Obviously, the vampires of today are barely recognizable from the vampires of legend. The characters of "Twilight" and HBO's "True Blood" are more likely to grace the covers of Esquire than to haunt your dreams.
Vampires of the 21st century recognized the public relations nightmare that their terror-inducing forbearers would wreak on their suburban lives and box office returns, leading them to replace their normal diet with a more family-friendly approach. One prevailing alternative is to stock the fridge with Tru Blood, a drink concocted to simulate the vampire equivalent of milk. It might do a vampire body good, but if it isn't weird enough for one to have to go to Amazon.com to buy some, the $96 for a 24-pack might scare them away.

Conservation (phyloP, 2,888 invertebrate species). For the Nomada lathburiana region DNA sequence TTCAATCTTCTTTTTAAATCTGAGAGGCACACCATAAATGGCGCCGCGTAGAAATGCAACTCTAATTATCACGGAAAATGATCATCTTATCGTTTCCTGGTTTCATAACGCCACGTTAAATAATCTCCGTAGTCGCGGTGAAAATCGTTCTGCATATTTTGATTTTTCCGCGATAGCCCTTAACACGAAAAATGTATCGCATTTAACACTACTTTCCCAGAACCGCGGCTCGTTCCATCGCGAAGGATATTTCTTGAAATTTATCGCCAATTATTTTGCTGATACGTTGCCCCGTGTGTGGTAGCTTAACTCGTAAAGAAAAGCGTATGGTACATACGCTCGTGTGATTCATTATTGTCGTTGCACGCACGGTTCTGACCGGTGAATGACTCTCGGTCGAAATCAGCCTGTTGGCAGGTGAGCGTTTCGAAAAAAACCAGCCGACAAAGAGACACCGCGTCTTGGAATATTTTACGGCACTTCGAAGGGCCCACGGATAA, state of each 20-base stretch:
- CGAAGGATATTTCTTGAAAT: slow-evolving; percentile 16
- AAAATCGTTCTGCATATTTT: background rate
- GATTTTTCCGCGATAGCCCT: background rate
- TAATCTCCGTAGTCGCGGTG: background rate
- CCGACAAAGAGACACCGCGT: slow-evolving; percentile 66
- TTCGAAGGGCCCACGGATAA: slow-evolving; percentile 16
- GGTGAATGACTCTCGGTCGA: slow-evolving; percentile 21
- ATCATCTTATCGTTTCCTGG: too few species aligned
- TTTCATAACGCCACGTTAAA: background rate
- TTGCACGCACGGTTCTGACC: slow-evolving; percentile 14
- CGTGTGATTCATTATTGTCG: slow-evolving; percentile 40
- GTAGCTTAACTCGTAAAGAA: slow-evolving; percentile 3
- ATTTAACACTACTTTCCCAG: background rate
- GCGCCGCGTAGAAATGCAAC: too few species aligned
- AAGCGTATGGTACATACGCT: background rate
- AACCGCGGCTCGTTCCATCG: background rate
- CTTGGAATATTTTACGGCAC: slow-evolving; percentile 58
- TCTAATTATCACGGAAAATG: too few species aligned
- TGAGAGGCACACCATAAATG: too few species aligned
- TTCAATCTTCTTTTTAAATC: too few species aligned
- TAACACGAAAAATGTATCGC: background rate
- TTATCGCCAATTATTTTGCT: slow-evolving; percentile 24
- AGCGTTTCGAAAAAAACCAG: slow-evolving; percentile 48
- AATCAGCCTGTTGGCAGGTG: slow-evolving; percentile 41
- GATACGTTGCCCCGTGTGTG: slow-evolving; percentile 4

If vampires don't want to invest in premium cable in order to live, they can go the "Twilight" route and substitute hunting animals in place of humans. This makes sense but is not without a cost either. Big-game hunting licenses can set a vampire back several hundred dollars per season, and that's not including a $70 orange hunting visibility vest. It'd be awfully embarrassing to live several centuries only to be mistaken by your vampire buddy for an elk.